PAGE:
# Mutation in Arrays

To understand mutation in arrays, first we need to review Variables as Pointers and especially the Mutability section.

When applied to Arrays (or collections), mutability can have be the source of headaches. We will use Array#object_id to see what is going on under the hood.

# Initialize a first Array object and dup it to initialize a second one
array1 = ["一", "二", "三"]
array2 = array1.dup

# Their object ID are different. Nothing special here
array1.object_id     # => 240
array2.object_id     # => 260

# The object ID of both array's first element are the same
array1[0].object_id  # => 280
array2[0].object_id  # => 280

# Let's mutate the second element of array1
array1[1] << '円'    # => "二円"

# Both array's second element are updated
puts array1[1]       # => 二円
puts array2[1]       # => 二円

# They still have the same object ID
array1[1].object_id  # => 320
array2[1].object_id  # => 320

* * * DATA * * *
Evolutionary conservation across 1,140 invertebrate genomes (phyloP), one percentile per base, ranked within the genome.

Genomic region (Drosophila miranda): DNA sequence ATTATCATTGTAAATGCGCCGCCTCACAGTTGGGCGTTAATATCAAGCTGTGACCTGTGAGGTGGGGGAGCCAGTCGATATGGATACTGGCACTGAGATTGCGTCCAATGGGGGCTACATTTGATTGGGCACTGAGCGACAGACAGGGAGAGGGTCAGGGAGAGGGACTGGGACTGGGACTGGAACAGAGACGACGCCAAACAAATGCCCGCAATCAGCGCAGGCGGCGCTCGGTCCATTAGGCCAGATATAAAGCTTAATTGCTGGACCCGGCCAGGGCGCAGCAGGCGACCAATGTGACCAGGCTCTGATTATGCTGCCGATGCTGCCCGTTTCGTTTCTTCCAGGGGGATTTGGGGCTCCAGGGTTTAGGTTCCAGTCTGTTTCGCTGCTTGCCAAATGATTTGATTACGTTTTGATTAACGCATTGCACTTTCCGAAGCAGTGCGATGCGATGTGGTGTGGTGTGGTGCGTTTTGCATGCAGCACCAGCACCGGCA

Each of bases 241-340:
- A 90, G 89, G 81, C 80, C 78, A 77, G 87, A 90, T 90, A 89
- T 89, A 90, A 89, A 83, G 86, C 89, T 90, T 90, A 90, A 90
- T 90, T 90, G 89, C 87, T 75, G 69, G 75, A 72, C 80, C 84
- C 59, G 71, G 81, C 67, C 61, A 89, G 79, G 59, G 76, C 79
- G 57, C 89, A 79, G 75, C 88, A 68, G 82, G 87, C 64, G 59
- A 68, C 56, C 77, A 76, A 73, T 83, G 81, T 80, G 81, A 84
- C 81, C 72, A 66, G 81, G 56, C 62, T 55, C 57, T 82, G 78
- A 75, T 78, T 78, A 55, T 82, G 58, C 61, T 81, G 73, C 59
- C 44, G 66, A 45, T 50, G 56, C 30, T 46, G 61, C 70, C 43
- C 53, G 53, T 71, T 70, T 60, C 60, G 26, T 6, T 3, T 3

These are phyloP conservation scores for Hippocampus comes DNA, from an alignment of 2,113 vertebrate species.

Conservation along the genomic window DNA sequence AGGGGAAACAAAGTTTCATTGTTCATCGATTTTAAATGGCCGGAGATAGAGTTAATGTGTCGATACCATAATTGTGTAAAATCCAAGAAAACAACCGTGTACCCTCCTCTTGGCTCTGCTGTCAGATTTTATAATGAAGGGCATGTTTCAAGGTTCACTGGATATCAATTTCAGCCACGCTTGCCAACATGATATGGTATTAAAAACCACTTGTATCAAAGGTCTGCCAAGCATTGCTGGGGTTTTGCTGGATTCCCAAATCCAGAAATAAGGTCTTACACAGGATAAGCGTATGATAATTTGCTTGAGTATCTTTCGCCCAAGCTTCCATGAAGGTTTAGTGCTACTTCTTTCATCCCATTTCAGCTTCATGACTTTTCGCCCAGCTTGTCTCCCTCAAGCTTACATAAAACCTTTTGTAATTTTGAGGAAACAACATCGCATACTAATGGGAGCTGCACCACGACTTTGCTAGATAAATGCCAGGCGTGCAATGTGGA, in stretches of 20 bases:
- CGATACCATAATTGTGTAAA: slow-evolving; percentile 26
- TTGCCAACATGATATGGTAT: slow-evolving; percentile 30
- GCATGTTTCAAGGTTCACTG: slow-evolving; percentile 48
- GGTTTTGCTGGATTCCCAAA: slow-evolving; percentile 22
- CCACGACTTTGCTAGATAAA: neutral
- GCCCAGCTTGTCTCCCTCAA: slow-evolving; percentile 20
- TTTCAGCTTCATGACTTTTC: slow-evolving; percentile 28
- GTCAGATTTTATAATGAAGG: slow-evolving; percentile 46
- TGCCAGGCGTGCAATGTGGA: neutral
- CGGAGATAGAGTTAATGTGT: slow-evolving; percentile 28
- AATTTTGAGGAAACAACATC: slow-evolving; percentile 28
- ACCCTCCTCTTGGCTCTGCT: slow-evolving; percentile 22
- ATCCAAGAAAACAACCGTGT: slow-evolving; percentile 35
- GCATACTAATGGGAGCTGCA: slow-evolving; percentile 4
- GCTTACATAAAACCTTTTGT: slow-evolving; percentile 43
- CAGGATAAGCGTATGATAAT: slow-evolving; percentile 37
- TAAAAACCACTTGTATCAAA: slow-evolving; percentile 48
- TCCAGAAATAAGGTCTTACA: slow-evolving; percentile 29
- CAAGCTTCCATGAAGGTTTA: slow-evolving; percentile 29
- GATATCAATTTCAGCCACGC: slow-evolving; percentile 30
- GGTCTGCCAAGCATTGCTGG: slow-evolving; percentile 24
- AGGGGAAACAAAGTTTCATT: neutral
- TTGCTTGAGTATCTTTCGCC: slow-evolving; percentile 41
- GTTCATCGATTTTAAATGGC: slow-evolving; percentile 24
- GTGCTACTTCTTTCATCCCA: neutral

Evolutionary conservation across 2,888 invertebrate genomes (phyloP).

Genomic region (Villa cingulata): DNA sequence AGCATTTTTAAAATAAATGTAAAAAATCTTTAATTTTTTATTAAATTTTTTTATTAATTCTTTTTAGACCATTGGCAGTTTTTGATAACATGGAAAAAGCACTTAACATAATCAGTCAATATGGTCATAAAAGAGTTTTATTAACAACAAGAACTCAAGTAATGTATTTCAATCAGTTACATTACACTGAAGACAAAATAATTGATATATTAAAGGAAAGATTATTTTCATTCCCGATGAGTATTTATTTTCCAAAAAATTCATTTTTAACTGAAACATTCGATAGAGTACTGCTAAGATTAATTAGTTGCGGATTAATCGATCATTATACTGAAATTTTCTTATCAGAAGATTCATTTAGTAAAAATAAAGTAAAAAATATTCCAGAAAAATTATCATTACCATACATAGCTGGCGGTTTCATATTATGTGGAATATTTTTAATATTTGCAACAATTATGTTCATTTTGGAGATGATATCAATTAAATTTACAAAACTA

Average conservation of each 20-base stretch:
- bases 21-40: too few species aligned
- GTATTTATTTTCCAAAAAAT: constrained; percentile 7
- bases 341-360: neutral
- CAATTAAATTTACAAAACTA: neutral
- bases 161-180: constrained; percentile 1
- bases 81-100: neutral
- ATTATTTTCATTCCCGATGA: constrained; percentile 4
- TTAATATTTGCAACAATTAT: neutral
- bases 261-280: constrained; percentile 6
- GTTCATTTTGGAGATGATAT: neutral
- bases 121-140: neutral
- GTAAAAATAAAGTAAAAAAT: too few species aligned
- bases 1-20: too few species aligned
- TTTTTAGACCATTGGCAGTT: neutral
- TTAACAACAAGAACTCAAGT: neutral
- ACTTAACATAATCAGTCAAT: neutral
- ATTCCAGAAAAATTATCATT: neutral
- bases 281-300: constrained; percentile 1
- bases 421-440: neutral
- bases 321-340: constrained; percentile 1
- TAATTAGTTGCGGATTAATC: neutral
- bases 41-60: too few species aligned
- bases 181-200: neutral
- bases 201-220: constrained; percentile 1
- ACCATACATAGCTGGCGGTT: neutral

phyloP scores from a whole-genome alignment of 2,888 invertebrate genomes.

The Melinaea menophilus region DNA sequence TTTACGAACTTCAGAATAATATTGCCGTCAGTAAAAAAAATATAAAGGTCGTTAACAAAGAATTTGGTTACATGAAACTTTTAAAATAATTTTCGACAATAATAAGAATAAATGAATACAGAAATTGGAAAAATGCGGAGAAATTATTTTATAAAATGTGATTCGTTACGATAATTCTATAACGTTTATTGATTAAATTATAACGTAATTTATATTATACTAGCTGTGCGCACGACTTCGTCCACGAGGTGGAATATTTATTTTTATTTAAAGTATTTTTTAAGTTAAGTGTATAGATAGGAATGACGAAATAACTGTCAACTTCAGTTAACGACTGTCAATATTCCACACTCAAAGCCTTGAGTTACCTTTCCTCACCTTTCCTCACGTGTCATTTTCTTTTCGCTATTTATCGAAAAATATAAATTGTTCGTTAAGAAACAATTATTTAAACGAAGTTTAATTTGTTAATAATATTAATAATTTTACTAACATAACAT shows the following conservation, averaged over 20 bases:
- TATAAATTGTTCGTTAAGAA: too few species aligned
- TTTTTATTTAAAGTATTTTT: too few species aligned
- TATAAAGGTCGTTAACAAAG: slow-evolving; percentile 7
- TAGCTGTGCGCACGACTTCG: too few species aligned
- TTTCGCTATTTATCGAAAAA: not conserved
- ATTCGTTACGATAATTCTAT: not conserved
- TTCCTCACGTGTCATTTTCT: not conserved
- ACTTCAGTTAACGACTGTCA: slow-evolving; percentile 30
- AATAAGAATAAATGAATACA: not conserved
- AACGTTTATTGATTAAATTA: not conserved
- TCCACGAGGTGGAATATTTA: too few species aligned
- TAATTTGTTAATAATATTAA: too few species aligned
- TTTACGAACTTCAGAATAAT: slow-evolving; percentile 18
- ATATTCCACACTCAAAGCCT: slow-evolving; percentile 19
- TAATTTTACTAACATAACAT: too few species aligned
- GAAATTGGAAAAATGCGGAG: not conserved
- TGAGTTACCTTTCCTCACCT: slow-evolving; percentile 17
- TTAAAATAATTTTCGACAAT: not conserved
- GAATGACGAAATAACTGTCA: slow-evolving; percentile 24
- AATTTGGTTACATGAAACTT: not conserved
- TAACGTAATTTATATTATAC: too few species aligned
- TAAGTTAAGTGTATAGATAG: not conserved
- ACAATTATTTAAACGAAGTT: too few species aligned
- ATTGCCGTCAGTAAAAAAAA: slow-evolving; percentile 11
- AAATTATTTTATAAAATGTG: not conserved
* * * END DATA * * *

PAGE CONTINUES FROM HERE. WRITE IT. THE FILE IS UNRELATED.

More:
# They are still two different array, though
array1.object_id     # => 240
array2.object_id     # => 260

Instead of Array#dup we could have use a simple assignement. The results would have been the same except the object ID of array1 and array2 would have been the same.

What happened is that while both arrays are different object thanks to the Array#dup method, their elements points to the same address in memory. Modifying an element in one array will “affect” the same element in the other array.

Let’s imagine a scenario where you initialize a local variable to an element of an array, in order to use later in the code. However, before using the array you mutate the element in the array:

animals = ['flamingo', 'red panda']

fancy_bird = animals[0]

animals[0].clear

# Do a bunch of things here...

puts "The #{fancy_bird} is pink!" # => The  is pink!

While the code above is silly, it gets more confusing when introducing methods to the mix because of Ruby’s Pass by Reference of the Value.

For example, given the following methods’ implementation, will the returned object be the same object as the one passed in as an argument or a different object?

# Method to reverse the letters in a string
def spin_me(str)
str.split.each(&:reverse!).join(" ")
end

str = 'hello world'
puts str.object_id
puts spin_me(str).object_id
# Method to reverse the letters in strings contained in an array
def spin_me(arr)
arr.each(&:reverse!)
end

arr = ['hello', 'world']
puts arr.object_id
puts spin_me(arr).object_id

(The answer is different object for the first method and same object for the second.)